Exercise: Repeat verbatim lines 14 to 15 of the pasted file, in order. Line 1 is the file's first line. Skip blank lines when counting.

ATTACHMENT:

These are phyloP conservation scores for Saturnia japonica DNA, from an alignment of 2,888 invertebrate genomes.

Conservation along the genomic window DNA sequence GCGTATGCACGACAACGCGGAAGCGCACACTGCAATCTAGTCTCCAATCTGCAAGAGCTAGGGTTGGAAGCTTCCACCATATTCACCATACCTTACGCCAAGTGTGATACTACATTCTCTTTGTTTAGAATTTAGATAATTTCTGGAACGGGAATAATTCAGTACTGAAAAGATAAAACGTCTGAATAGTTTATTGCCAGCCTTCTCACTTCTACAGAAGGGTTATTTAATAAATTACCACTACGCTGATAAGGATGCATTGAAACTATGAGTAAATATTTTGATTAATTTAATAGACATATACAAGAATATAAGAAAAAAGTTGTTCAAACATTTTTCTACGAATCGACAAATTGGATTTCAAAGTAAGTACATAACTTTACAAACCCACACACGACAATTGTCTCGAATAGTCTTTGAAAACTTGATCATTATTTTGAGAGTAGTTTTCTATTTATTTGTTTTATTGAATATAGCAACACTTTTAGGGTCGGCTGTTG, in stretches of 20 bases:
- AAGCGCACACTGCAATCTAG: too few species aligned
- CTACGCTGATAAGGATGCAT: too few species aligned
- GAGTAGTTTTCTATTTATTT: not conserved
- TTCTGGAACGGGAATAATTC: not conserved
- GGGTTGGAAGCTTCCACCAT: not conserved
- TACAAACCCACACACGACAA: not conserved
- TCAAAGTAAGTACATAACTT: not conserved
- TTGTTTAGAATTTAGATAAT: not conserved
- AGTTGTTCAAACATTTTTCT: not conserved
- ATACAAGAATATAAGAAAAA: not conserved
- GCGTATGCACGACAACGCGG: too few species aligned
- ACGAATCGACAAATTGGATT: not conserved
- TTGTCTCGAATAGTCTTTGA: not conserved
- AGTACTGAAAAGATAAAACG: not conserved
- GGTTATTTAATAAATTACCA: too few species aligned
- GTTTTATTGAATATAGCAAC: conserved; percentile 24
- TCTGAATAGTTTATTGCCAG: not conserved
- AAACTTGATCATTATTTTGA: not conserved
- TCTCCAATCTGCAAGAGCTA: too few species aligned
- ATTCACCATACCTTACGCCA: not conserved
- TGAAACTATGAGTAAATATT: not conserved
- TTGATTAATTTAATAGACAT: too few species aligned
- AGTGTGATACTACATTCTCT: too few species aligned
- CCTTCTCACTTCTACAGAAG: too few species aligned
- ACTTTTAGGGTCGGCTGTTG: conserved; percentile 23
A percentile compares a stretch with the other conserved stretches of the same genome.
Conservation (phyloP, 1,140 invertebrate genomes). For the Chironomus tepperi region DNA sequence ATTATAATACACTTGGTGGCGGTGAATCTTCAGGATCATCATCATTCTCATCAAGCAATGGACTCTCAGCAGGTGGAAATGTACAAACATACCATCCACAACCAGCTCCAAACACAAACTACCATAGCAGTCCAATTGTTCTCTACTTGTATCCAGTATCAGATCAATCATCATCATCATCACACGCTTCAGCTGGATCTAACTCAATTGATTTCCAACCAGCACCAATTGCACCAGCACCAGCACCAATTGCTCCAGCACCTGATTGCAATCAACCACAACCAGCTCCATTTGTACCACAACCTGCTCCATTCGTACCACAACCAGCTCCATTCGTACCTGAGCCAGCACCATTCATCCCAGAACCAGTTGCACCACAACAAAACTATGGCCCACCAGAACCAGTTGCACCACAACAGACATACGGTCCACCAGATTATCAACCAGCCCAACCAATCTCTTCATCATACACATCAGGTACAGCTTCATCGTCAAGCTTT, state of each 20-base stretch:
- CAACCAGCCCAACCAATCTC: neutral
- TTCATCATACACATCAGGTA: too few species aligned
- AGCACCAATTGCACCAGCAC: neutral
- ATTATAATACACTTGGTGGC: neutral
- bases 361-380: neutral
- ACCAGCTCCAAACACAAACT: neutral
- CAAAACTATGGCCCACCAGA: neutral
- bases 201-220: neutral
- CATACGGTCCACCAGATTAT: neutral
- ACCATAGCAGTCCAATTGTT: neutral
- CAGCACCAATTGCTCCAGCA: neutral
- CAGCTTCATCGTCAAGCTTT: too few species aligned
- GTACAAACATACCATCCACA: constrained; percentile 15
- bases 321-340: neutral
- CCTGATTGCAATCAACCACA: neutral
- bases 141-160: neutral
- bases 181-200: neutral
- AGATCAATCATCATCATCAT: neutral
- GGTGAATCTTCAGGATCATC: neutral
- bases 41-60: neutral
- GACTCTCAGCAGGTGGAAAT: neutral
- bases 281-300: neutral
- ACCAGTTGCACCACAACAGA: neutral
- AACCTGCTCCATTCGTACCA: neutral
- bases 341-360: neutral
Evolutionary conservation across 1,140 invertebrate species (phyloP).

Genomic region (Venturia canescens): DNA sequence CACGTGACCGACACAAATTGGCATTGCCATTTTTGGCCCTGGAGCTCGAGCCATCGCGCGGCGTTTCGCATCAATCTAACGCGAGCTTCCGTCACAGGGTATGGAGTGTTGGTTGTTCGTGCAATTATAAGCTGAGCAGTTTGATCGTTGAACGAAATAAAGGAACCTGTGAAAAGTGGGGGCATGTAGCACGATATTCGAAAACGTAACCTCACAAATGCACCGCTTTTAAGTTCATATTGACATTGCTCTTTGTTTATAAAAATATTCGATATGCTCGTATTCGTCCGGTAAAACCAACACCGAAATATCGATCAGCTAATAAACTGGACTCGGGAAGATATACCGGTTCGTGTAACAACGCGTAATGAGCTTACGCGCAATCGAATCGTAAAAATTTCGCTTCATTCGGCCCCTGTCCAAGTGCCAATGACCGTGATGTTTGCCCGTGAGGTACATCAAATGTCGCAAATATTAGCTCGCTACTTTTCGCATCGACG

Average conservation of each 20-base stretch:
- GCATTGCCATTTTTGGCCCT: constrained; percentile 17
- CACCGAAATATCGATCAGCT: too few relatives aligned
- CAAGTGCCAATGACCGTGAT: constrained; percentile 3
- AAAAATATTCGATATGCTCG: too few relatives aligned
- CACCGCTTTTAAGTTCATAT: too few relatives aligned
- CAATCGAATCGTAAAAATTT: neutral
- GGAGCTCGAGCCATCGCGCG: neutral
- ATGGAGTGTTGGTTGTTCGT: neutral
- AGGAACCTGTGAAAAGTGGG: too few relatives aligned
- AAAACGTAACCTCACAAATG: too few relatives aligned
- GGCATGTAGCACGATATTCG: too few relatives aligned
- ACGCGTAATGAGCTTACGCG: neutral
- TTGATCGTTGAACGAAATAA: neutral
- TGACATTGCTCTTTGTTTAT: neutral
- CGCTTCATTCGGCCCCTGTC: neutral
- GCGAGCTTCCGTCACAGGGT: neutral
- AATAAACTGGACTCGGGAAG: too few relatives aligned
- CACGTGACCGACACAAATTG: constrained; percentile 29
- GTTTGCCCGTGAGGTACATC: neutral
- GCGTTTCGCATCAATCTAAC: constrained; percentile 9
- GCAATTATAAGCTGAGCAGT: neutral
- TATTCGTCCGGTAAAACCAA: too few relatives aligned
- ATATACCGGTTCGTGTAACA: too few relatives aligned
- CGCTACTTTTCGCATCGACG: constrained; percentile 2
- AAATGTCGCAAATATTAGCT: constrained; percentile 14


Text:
- ACGAATCGACAAATTGGATT: not conserved
- TTGTCTCGAATAGTCTTTGA: not conserved